Our chair is significantly involved in 4 of 9 paths of the Cluster of Excellence Center for Advancing Electronics Dresden (cfAED).
Information processing is currently dominated by complementary metal oxide semiconductor (CMOS) technology. Since the 1960s the advancements in electronics due to scaling of integration densities along Moore's law have established a general expectation for very short innovation cycles with ever-new application possibilities. Indeed, the huge advancement of electronics over the past decades has been the driving force for innovation in various application fields and has significantly shaped the world we live in today. As CMOS technology is reaching atomic boundaries, it increasingly fails to deal with the negative impacts on device behavior due to shrinkage (short channel effects, leakage, etc.), and Moore's law is projected to end. Thus, it is accepted that long-term innovation in electronics cannot be based solely on higher planar integration densities. Instead, new ways must be found to address current and future challenges of electronic information processing systems: physical size, speed, energy efficiency, new functionality, self-assembly/-organization, adaptivity, resilience, cost.
Currently, there is still room for improvement in CMOS technology and industry roadmaps reach out to 2022. The past decade has seen significant advances in new materials, which have led to many promising discoveries. While material research needs to continue, some discoveries have now reached a point that warrants exploring device fabrication, circuits, and information processing systems for potential applications. As CMOS scaling is projected to end soon after 2020, industry will stop being preoccupied with advancing CMOS and will eagerly look out for new ideas. Given these two developments, we believe that university-based research now has a unique opportunity to integrate discoveries on new materials and technological innovations with the potential for advancing electronic information processing beyond 2020.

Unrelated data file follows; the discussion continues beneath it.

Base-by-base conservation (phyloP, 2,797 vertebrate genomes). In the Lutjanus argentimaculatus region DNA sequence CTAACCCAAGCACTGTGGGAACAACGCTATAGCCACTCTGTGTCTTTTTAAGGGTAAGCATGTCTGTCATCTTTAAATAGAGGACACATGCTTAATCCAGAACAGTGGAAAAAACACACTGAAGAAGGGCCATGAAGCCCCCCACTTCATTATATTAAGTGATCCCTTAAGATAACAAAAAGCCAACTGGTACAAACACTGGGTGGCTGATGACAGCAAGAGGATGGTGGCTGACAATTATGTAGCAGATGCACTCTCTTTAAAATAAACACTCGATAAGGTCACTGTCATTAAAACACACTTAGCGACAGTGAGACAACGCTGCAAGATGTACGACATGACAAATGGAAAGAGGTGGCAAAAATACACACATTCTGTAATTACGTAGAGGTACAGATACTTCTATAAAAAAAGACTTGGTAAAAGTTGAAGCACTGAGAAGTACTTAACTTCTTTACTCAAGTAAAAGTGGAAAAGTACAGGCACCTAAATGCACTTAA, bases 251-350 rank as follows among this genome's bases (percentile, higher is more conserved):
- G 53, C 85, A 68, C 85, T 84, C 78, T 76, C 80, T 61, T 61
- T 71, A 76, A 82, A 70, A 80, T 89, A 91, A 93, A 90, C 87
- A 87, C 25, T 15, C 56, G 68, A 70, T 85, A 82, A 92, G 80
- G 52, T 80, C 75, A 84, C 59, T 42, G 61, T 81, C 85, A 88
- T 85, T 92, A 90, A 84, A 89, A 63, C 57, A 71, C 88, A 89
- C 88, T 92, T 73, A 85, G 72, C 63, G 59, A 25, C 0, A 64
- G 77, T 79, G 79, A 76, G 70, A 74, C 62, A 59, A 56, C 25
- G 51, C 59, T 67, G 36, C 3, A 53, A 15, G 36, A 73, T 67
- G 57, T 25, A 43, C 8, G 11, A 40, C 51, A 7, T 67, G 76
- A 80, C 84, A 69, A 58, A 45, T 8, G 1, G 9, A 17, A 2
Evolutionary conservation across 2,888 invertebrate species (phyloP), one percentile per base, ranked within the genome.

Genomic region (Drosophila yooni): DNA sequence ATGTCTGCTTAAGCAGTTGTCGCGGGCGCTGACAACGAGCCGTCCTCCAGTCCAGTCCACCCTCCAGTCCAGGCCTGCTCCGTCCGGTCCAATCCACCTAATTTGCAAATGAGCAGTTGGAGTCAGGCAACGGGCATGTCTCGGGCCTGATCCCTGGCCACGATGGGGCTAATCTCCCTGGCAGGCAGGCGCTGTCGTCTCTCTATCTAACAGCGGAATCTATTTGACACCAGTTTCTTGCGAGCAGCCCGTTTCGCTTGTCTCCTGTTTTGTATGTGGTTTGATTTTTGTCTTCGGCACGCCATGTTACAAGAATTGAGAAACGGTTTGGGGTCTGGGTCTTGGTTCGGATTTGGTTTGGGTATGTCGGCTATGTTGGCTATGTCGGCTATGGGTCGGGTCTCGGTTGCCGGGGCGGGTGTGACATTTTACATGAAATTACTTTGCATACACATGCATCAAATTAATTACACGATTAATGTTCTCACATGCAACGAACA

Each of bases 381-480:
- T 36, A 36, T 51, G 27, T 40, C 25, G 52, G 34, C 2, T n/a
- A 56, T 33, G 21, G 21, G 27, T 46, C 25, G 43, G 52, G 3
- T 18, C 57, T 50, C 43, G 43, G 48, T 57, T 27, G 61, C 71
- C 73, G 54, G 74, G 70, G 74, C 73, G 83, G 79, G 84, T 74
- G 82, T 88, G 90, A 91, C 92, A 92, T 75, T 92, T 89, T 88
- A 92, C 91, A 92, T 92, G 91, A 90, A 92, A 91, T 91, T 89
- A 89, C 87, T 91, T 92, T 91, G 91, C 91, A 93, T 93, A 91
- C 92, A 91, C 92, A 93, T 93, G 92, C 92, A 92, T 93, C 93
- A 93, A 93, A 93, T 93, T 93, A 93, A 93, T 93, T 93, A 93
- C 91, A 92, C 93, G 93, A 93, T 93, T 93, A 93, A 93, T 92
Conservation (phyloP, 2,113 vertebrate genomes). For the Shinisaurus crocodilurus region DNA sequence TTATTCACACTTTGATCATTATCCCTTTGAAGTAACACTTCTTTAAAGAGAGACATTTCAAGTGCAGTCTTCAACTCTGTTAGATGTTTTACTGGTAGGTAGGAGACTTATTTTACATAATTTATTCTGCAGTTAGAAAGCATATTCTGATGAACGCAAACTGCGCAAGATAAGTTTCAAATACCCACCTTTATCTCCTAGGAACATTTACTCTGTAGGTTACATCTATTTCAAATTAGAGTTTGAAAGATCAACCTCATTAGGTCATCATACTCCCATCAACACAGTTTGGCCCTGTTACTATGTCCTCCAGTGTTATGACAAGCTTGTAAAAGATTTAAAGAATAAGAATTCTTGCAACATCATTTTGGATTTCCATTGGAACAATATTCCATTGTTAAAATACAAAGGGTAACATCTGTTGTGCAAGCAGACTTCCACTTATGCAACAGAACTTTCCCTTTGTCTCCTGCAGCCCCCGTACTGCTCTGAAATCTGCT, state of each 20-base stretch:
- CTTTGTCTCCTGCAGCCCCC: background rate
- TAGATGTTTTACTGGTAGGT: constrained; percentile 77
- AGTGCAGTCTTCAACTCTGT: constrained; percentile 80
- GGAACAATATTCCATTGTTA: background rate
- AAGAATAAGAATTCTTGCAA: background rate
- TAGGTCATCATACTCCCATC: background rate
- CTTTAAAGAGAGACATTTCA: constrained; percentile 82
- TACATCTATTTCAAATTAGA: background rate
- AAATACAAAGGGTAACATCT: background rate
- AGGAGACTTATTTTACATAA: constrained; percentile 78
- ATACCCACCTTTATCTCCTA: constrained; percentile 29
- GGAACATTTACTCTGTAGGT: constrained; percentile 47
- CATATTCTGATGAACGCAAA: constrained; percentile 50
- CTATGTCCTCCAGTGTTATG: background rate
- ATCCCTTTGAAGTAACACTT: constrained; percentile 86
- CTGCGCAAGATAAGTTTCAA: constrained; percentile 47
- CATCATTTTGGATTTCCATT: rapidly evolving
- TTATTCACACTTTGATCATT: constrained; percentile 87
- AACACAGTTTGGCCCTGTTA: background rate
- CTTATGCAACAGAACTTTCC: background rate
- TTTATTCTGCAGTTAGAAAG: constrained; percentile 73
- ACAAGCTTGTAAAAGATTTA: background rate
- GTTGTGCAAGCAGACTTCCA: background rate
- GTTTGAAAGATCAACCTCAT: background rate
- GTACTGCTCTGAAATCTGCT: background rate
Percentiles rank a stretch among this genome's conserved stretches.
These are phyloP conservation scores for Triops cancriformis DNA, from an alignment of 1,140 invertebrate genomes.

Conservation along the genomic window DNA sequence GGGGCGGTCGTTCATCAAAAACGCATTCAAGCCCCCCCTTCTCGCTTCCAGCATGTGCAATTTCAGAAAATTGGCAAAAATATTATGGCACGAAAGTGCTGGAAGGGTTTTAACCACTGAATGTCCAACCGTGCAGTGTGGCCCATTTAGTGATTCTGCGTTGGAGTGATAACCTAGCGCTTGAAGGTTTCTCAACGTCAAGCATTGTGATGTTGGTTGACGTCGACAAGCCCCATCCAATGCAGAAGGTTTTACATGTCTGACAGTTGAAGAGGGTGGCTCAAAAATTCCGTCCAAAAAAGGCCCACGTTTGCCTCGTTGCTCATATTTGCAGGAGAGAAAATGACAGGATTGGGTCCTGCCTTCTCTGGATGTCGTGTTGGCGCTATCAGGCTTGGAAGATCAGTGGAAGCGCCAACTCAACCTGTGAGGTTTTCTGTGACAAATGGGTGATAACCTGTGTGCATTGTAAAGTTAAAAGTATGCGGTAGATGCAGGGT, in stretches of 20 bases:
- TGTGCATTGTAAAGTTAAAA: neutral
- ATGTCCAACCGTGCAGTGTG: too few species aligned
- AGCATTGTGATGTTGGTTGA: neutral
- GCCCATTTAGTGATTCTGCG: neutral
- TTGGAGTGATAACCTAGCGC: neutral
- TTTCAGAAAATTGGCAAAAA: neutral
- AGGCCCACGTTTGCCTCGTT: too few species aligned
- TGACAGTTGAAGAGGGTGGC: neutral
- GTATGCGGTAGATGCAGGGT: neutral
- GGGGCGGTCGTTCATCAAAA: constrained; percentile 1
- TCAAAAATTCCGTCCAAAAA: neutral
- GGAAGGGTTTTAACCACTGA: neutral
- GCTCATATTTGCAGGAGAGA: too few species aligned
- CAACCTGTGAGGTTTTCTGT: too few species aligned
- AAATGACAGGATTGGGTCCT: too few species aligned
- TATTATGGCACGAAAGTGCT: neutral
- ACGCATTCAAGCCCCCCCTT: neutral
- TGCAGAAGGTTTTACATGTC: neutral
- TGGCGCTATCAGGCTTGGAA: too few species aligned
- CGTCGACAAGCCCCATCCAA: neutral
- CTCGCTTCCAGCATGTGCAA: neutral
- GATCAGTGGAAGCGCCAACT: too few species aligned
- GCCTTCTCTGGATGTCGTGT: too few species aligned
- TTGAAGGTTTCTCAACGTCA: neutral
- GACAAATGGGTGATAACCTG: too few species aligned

Specifically, it is the vision of cfAED that future CMOS technology will be complemented with new technologies (augmented CMOS), resulting in heterogeneous architectures to form highly efficient information processing environments.
Already today, impairments of the underlying semiconductor technology (e.g., probabilistic device behavior) have to be compensated by robust system designs compromising the achievable performance increases. Thus, high impact breakthroughs that are based on new materials can only be achieved if complete system solutions are considered: from materials all the way to large-scale integrated processing systems. We therefore comprehensively address all three Abstraction Layers: Materials & Functions, Devices & Circuits, and Information Processing.
It is the unique approach of our Cluster of Excellence to drive forward several different technology candidates, inspired by new materials, to a state where information processing becomes possible and to prepare for their integration in heterogeneous large-scale processing systems. We refer to our research areas as Research Paths to highlight the exploratory dynamic character in search of breakthroughs. By implementing this more shots on goal approach, we want to maximize the chances for high impact technological breakthroughs and will greatly benefit from the various possibilities for cross-fertilization between the Paths.